Dictionary of National Biography, 1885-1900/Tong, William
TONG, WILLIAM (1662–1727), presbyterian divine, was born on 24 June 1662, probably at Eccles, near Manchester, where his father (a relative of Robert Warton Hall) was buried. His mother, early left a widow with three children, was aided by Mort. Tong began his education with a view to the law. Jeremy erroneously says he entered at Gray's Inn with Matthew Henry [q. v.] His mother's influence turned him to the ministry. He entered the academy of Richard Frankland [q. v.], then at Natland, on 2 March 1681, and was Frankland's most distinguished student. Early in 1685 he was licensed to preach. For two years he acted as chaplain in Shropshire to Thomas Corbet of Stanwardine and Rowland Hunt of Boreatton, thus becoming acquainted with Philip Henry [q. v.] Till threatened with a prosecution, he preached occasionally at the chapel of Cockshut, parish of Ellesmere, Shropshire, using 'a small part' of the common prayer. At the beginning of March 1687 he took a three months' engagement at Chester, pending the settlement of Matthew Henry. His services were conducted, noon and night, in the house of Anthony Henthorn, and were so successful that they were transferred to ‘a large outbuilding, part of the Friary.’ The dean of Chester urged him to conform. From Chester he was called to be the first pastor of a newly formed dissenting congregation at Knutsford, Cheshire. He was ordained on 4 Nov. 1687 (Evans's List, manuscript in Dr. Williams's Library), and procured the building of the existing meeting-house in Brook Street (opened 1688–9). On the death (22 Oct. 1689) of Obadiah Grew, D.D. [q. v.], and Jarvis Bryan (27 Dec. 1689) [see under Bryan, John, D.D.], he was called to be co-pastor with Thomas Shewell (d. 19 Jan. 1693) at the Great Meeting-house, Coventry. Here he ministered with great success for ‘almost thirteen years’ from 1690. He had as colleagues, after Shewell, Joshua Oldfield, D.D. [q. v.], and John Warren (d 15 Sept. 1742). He escaped the prosecutions which fell upon Oldfield, though he assisted him in academy teaching, and the bursaries from the presbyterian fund were paid through him. His forte was preaching; he thus laid the foundation of several dissenting congregations in the district.
On the death of Nathaniel Taylor (April 1702), after overtures had been made to Josiah Chorley [q. v.] and Matthew Henry, Tong was elected pastor of the presbyterian congregation in Salters' Hall Court, Cannon Street, London, John Newman (1677?–1741) [q. v.] being retained as his assistant. The congregation was large, and the most wealthy among London dissenters. The central position of its meeting-house made it convenient for lectures and for joint meetings of dissenters. Tong was soon elected to succeed John Howe (1630–1705) [q. v.] as one of the four preachers of the ‘merchants' lecture’ on Tuesday mornings at Salters' Hall. He took a prominent part in the controversy arising out of the alleged heresies of James Peirce [q. v.] of Exeter. His steps were cautious. An undated letter of March or April 1718 by Thomas Secker [q. v.] mentions that on a proposal in the presbyterian fund to increase the grant to Hubert Stogdon [q. v.], Tong ‘was silent for some time and then went out’ (Monthly Repository, 1821, p. 634). On 25 Aug. 1718 a conference of twenty-five presbyterian and independent ministers, with Benjamin Robinson [q. v.] as moderator, was held at Salters' Hall. They endorsed a letter (drafted by Tong) to John Walrond (d. 1755), minister of Ottery St. Mary, Devonshire, affirming that they would not ordain any candidates unsound on the Trinity (Plain and Faithful Narrative of the Differences … at Exeter, 1719, pp. 10 seq.). In the conferences of the following year, issuing in a rupture, Tong was a leader of the subscribing party [see Bradbury, Thomas]. His introduction to ‘The Doctrine of the … Trinity stated and defended … by four subscribing Ministers,’ 1719, 4to, is plain and suasive. As one of the original trustees of the foundations of Daniel Williams, D.D. [q. v.], Tong had, from 1721, a share in the intricate task of carrying these benefactions into effect. He was also one of the first distributors (1723) of the English regium donum, and a trustee (1726) of the Barnes bequest. He was a man of unselfish purpose, free from sectarian feeling, courted in society for his attainments and his character, and always openhanded to the needy. In his last years his powers declined. His end was rather sudden. He died on 21 March 1727. His portrait, by Wollaston, was engraved by Simon.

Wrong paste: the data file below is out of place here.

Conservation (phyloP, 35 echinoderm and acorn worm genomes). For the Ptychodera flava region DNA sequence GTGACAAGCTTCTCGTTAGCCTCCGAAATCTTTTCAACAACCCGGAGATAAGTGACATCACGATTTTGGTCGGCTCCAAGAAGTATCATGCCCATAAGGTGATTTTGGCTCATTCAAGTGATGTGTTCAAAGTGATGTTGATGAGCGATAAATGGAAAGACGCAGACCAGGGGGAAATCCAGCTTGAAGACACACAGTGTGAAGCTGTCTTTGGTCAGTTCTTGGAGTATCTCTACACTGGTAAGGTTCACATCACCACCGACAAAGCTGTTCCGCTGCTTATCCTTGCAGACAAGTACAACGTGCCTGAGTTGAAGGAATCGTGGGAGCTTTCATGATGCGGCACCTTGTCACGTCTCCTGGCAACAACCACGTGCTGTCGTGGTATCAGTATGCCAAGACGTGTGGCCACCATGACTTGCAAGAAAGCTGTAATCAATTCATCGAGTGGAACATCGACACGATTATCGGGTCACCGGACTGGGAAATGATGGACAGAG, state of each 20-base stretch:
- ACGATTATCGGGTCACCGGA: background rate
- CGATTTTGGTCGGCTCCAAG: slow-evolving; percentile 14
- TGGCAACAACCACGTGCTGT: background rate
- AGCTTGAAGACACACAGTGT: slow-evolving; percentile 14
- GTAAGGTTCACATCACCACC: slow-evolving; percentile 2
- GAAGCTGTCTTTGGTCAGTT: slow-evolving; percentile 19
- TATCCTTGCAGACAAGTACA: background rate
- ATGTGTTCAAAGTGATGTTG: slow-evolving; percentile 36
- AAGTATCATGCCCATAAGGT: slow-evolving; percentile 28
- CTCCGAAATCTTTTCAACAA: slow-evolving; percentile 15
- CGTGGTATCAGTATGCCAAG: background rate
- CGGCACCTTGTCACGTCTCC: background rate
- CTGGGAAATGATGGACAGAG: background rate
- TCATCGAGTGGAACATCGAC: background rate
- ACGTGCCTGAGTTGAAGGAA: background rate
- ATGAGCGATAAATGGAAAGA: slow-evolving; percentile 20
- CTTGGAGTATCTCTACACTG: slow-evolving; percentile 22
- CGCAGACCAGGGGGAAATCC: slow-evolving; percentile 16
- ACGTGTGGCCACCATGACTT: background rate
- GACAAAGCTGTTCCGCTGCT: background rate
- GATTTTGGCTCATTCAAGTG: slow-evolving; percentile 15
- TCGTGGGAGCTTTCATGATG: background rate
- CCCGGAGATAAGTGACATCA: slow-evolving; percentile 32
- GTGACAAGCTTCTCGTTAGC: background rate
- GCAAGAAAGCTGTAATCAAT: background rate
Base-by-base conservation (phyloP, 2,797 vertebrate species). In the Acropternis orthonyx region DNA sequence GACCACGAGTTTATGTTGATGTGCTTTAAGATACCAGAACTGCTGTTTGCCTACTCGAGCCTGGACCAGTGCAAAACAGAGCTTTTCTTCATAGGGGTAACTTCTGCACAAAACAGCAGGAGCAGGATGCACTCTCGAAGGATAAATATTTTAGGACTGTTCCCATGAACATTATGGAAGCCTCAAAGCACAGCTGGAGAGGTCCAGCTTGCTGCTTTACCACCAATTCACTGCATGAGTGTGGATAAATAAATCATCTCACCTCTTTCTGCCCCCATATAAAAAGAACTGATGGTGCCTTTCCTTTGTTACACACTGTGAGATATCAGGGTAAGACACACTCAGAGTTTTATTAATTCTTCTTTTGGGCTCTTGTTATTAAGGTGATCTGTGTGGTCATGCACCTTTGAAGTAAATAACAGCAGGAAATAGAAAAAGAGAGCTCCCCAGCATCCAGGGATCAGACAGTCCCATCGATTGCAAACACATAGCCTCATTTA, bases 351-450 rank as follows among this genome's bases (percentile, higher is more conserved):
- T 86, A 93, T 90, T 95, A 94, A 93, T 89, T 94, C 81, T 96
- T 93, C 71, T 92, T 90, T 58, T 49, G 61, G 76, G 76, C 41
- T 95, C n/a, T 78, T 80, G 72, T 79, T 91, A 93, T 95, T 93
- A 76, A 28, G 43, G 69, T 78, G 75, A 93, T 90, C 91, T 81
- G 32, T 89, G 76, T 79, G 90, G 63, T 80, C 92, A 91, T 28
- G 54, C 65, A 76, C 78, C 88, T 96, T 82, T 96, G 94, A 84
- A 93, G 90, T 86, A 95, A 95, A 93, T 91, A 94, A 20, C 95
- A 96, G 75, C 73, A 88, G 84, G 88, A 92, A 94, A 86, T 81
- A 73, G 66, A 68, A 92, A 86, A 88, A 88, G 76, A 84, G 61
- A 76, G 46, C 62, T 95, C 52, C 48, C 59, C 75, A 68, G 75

His most important works are his contributions to nonconformist history, viz.: 1. ‘A Brief Historical Account of Nonconformity,’ appended to his ‘Defence,’ 1693, 4to, of Matthew Henry on Schism (1689). 2. ‘An Account of the Life … of … Matthew Henry,’ 1716, 8vo. 3. ‘Memoirs of John Shower,’ 1716, 8vo. 4. ‘Dedication,’ containing a sketch of nonconformist history in Coventry, prefixed to John Warren's funeral sermon for Joshua Merrell, 1716, 8vo. His published sermons include funeral sermons for Samuel Slater [q. v.] and Elizabeth Bury [q. v.] He revised Matthew Henry's ‘Memoirs’ of Philip Henry, 1698, and prepared the expositions of Hebrews and Revelation for Matthew Henry's ‘Commentary.’[Funeral Sermon by John Newman, 1727; Noble's Continuation of Granger, 1806, ii. 159; Wilson's Dissenting Churches of London, 1808, ii. 20 seq.; Williams's Life of Philip Henry, 1825, p. 462; Williams's Life of Matthew Henry, 1825, p. 173; Calamy's Own Life, 1830, ii. 41, 465, 486; Sibree and Caston's Independency in Warwickshire, 1855, pp. 3 seq., 33 seq.; Green's Knutsford, 1859, pp. 63 seq.; Urwick's Nonconformity in Cheshire, 1864, pp. 29 seq., 443 seq.; Pike's Ancient Meeting Houses, 1870, pp. 382 seq.; Jeremy's Presbyterian Fund, 1885, pp. 13, 33, 105 seq.]